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They Said It – More of this week’s News & Statements

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Newstart increase – Brighton Council has called on the Federal Government to increase the Newstart Allowance in an urgent measure to alleviate poverty and its associated disadvantages. Acting Mayor Barbara Curran said while Councillors conceded that setting the Newstart Allowance was a Commonwealth responsibility Brighton Council had an overriding responsibility to advocate on behalf of its […]

The post They Said It – More of this week’s News & Statements appeared first on Tasmanian Times.

Newstart call: Cr Tennille Murtagh

Newstart increase – Brighton Council has called on the Federal Government to increase the Newstart Allowance in an urgent measure to alleviate poverty and its associated disadvantages. Acting Mayor Barbara Curran said while Councillors conceded that setting the Newstart Allowance was a Commonwealth responsibility Brighton Council had an overriding responsibility to advocate on behalf of its community.
“At its most recent meeting, Council unanimously supported a motion put forward by Cr Tennille Murtagh that the Newstart Allowance is insufficient to cover the rising costs of living and is adversely impacting on residents who live in Brighton and similar municipalities,” she said. “Brighton is a community with a particularly high rate of disadvantage, disability and unemployment and as such, the rate of Newstart Allowance is especially relevant to our community. The links between financial poverty and many other issues affecting our community such as physical and mental health, crime, domestic violence, and indeed unemployment, are well documented.
Brighton Council is the first Tasmanian council to advocate for an increase in the Newstart Allowance. Brighton will now write to all state and federal ministers calling for the Newstart rate to be increased. The motion will also be forwarded to next month’s Local Government Association of Tasmania’s general meeting to be debated by all Tasmanian council representatives.
Cr Murtagh told Brighton councillors it was a travesty people who relied on the allowance were being forced to live below the poverty line with virtually no money to see them through an entire fortnight once rent and other essentials were taken out. “Many of our people are living on literally no money and it impacts on everything they do. I am determined to act and our full Council supports this,” Cr Murtagh said. “Many of our residents have reported waiting up to three weeks to see a doctor and if medication is required, the pharmaceutical allowance of $6.20 a fortnight is not enough to cover the cost of a single person’s multiple prescriptions or a couple’s individual prescriptions let alone a family’s medication needs.”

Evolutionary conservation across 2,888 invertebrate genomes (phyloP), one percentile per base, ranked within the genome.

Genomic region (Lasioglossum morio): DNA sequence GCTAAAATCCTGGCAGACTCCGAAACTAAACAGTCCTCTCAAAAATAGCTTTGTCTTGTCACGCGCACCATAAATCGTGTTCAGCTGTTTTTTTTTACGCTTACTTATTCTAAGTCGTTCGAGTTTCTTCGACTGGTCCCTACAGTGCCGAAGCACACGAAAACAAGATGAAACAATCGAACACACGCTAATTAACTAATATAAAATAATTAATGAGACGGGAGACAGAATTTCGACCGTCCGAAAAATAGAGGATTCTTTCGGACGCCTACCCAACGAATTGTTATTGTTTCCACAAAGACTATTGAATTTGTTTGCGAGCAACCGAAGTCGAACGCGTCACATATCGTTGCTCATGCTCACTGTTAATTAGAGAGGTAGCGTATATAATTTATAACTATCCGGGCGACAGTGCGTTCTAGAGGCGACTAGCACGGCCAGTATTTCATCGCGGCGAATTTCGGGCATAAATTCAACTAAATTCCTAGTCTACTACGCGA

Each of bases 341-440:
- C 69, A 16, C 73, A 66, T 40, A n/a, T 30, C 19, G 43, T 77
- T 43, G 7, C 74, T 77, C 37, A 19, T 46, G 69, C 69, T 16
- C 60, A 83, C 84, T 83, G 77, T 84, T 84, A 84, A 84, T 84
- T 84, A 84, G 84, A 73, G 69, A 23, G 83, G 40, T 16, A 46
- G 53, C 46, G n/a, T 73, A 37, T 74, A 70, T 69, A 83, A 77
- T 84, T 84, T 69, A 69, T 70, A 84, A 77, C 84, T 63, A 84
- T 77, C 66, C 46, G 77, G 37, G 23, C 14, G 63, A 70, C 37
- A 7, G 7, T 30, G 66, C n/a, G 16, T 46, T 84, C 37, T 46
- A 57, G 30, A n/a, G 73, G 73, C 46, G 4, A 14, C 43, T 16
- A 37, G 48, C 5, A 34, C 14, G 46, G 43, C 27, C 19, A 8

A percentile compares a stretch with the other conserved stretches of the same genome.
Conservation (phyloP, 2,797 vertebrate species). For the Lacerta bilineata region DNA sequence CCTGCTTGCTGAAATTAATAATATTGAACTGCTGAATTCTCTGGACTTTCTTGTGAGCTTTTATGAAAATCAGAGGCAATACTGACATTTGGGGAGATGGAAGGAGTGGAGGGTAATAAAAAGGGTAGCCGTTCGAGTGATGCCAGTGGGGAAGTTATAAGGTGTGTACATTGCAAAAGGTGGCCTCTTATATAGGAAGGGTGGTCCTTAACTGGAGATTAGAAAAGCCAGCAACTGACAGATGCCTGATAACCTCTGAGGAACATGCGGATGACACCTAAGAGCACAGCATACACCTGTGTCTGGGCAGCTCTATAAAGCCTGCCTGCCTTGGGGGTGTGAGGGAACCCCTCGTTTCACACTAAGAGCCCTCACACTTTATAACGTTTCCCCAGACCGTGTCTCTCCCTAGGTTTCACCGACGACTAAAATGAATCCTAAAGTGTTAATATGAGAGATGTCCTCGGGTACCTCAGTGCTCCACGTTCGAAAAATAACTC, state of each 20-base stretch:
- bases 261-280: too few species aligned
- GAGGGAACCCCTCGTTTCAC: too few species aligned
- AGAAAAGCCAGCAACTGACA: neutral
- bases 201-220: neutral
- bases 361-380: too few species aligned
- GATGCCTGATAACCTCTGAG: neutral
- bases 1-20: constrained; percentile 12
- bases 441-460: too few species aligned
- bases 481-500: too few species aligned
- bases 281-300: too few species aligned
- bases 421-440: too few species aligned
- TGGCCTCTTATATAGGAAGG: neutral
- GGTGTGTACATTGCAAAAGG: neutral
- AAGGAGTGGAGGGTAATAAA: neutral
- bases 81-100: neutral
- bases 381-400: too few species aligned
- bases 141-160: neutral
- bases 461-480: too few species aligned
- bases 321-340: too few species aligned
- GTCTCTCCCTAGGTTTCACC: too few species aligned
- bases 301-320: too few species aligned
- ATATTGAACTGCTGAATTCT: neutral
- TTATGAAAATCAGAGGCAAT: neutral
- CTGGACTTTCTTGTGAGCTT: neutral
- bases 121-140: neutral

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Lapoinya logging – the Greens were decidedly unimpressed about an impending logging operation at Myalla Spur at Lapoinya. “The Liberals are determined to reignite the forest wars in Tasmania,” said Greens Leader and Forests spokesperson Cassy O’Connor. She pointed out that Lapoinya was the first area targeted for logging by the Liberals after they came to office in 2014. It was where conservationist Dr Bob Brown was arrested under the first iteration of the anti-protest laws.
“Going back to log at Lapoinya in the North West is like a dog revisiting its vomit,” she said. “This inflammatory move is about creating division for political gain.”There is enough timber in the plantation estate to satisfy the market. Logging places like Lapoinya is simply about politics. In a time of climate emergency, playing politics over the logging carbon bank native forests is a crime against nature and future generations.”
Labor Member for Braddon, Shane Broad, said O’Connor was trying to fool Tasmanians into believing she now cared about this issue. “In 2013, Ms O’Connor literally approved the logging of this coupe she is now so keen to save,” Broad said. “It has now been confirmed that the goal posts have shifted from ‘old growth” and “high conservation value’ to every single tree. “In their quest to destroy the Tasmanian timber industry, the Greens ignore the fact that the Intergovernmental Panel on Climate Change states that well managed native forestry is part of the solution to climate change and that our foresters do a good job regenerating forest.